We noted some of the major achievements of our financial sector campaign, aimed at transforming South Africa's financial sector to serve the interests of the workers and the poor. Through this campaign our Party managed to pressurise extremely reluctant banks into creating an affordable bank account for the more than 15 million South Africans previously excluded from the banking sector - the Umzansi account. The City Press, (whose journalists wrote on our Congress without even attending it, relying, instead, on poaching bits and pieces of other newspapers' coverage) has cynically dismissed these victories as nothing more than the "stabilisation of capitalism". Of course, so long as capitalism remains dominant, our advances will be provisional, partial and contested. But more than 800 000 poor South Africans (57% of them women) have already opened Umzansi accounts since this SACP-led victory, and they know the real difference this has made to their lives. Struggles to transform the banks are not just about specific victories (as partial as they may be). Struggles build working class power and confidence, they expose the hypocrisy of the capitalist bosses, and the initial timidity of the bureaucrats. This is a critical building block, it is momentum for the ongoing struggle for a different South Africa and a different world.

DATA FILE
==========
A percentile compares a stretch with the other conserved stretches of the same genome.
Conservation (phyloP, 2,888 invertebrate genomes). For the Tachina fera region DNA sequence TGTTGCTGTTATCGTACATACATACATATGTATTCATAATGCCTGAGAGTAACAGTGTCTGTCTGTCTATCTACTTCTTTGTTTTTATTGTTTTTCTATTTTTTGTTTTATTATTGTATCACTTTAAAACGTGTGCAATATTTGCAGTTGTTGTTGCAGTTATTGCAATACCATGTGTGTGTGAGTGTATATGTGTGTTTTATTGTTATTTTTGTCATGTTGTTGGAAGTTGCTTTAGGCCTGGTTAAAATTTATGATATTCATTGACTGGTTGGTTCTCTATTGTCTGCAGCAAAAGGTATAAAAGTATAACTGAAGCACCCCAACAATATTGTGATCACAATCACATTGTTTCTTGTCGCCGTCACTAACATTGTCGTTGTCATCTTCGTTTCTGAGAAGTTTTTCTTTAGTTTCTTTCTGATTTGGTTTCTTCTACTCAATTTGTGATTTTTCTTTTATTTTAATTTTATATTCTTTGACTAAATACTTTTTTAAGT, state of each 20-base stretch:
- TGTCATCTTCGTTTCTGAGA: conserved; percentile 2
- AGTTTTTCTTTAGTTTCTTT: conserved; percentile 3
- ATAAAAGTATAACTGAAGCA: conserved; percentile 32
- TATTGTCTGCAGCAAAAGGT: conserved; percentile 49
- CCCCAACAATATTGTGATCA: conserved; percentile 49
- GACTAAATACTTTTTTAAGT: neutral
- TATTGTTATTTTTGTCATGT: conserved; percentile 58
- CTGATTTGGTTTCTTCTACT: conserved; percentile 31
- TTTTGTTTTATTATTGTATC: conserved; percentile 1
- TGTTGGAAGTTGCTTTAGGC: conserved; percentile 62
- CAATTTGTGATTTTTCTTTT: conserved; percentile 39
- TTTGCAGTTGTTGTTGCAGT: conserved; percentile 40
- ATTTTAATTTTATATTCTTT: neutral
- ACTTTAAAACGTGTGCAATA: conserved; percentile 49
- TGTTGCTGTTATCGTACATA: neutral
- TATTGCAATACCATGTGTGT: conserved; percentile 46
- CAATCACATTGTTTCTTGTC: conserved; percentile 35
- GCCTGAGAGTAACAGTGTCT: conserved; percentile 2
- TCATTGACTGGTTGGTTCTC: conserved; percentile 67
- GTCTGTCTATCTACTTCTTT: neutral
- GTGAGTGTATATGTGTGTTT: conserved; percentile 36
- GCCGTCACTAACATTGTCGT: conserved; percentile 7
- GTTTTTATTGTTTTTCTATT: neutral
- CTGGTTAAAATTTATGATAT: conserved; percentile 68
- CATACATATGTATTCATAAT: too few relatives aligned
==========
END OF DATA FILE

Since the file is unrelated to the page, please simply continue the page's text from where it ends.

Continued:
Congress further resolved on the intensification of our campaigns. Amongst the key struggles to be waged is that of calling for an amnesty for all workers and the poor currently blacklisted by the untransformed Credit Bureaus. Congress declared that if our country could give amnesty to apartheid criminals and murderers, and amnesty to the rich who had illegally invested offshore, why should we not call for an amnesty for the poor, for the black-listed to be given a second chance? This for us is an important struggle to roll back the tyranny of the capitalist market over millions of our people.

Congress also noted another major achievement of our financial sector campaign, the capitalist banks have been forced to pledge an amount of R42 billion for low-cost housing. This commitment came as a direct result of the SACP-led campaign for the transformation of the financial sector. Congress, however, committed itself to an ongoing struggle for a new model of financing low cost housing, by demanding an abolition for workers and the poor of long-term mortgage bonds calculated on the basis of compound interest. Congress committed the SACP to struggle for shorter paying periods. These are not struggles to stabilise capitalism, but struggles to challenge the logic of capital accumulation. In addition, Congress resolved to engage the organised working class to demand an effective say and control over the investments of their retirement funds, so that these are directed towards job creation and poverty eradication. These are important platforms for building capacity for, elements of, and momentum towards socialism and a socialised financial sector serving the interests of the workers and the poor.